By analyzing the price fluctuations versus the power law prediction line, we notice that prices breaks above from the prediction significantly to the upside and downside in bull runs and bear markets respectively.** However, these fluctuations have shrunk every cycle (see below)**.

Cycle 1: Bitcoin returned 337x ($29/.086)

Cycle 2: Bitcoin returned 83x ($1K/12)

Cycle 3: Bitcoin returned 31x ($20K/652)

Cycle 4: Bitcoin returned 7.5x ($68K/9K)

## Basic Power Law Index (PLI)

If we simply chart the deviations from the fair value (aka, the residuals) over time, we get a very interesting index that oscillates around zero. It went as high as 1.21 and as low as -0.66 in cycle 1. The peaks have again been diminishing every cycle, while the bottoms hover around -0.4 for cycles 2 through 4.

One of the primary problems with this index is that while -0.4 appears to be a robust lower bound (purple line above), **we don’t have a robust upper bound **(purple dashed line above).

Because the peaks are diminishing, we cannot readily judge what the peak may be next cycle and what range indicates overvaluation. So, this is an incomplete model, and we need to also model the peaks.

## Market Depth and Price Volatility

To address this issue, we note that the reason Bitcoin’s price could increase much higher than its fair value in cycle 1, was due to a lack of liquidity and market depth.

Market depth reflects how easily an asset can be bought or sold without affecting its price. A deep market has many buy and sell orders at various prices, indicating high liquidity. This means large orders can be fulfilled without drastically moving the price because there are enough interested buyers and sellers on the other side.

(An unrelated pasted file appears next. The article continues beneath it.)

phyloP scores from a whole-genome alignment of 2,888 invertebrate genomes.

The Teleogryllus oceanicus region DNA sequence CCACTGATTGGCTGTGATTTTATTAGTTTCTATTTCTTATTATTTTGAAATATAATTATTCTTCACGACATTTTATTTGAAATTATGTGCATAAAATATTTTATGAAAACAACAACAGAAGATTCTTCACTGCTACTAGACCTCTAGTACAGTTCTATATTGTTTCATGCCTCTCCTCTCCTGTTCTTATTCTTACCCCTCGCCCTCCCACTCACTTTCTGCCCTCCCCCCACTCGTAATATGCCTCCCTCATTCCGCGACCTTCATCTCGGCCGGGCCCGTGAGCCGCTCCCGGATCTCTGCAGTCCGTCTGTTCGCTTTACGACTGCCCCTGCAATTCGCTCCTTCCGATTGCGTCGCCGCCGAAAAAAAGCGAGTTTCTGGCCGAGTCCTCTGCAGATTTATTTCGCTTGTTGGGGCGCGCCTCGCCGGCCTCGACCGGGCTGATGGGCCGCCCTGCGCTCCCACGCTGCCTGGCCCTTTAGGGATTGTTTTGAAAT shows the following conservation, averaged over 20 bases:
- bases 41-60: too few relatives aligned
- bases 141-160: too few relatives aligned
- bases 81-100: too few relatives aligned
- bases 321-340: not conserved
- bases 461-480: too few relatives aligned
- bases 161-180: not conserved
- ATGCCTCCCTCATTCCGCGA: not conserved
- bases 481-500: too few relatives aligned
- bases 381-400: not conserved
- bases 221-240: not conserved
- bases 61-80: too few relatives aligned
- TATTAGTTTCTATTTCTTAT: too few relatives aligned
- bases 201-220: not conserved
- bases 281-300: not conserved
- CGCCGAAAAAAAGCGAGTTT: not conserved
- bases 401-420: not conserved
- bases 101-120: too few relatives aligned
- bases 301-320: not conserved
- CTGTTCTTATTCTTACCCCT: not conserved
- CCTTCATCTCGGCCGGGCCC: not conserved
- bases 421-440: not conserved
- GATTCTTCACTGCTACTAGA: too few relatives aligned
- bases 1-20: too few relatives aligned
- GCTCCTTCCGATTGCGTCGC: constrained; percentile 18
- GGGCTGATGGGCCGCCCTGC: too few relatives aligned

When a market is young and immature, it is easier for buyer and sellers to move the price by large percentages. As the market matures, it takes more and more capital to move the price by the same percentage.

Bitcoin has become significantly more mature and liquid every cycle, explaining why price bubbles are less extreme every cycle. **It follows that if we can include a measure of market depth and correct for it, we can arrive at a more useful indicator**.

Market depth is typically measured by analyzing the order book. The more buy (bid) and sell (ask) orders exist at various price points, and the larger the size of those orders, the deeper the market is considered to be.

However, we don’t have the order book data going back to Bitcoin’s early days. Many exchanges have died and with them so too has the data!

**The solution is to use a proxy to market depth by using price volatility.** An asset with lower price fluctuations hints at a deeper market where large orders are less likely to cause significant price swings.

## Measuring Price Volatility

To measure price volatility, we take the standard deviation of price percentage change on a rolling 1-year time window. This measure allows us to gauge the overall level of market volatility in any year.

The chart below shows the evolution of market volatility over time.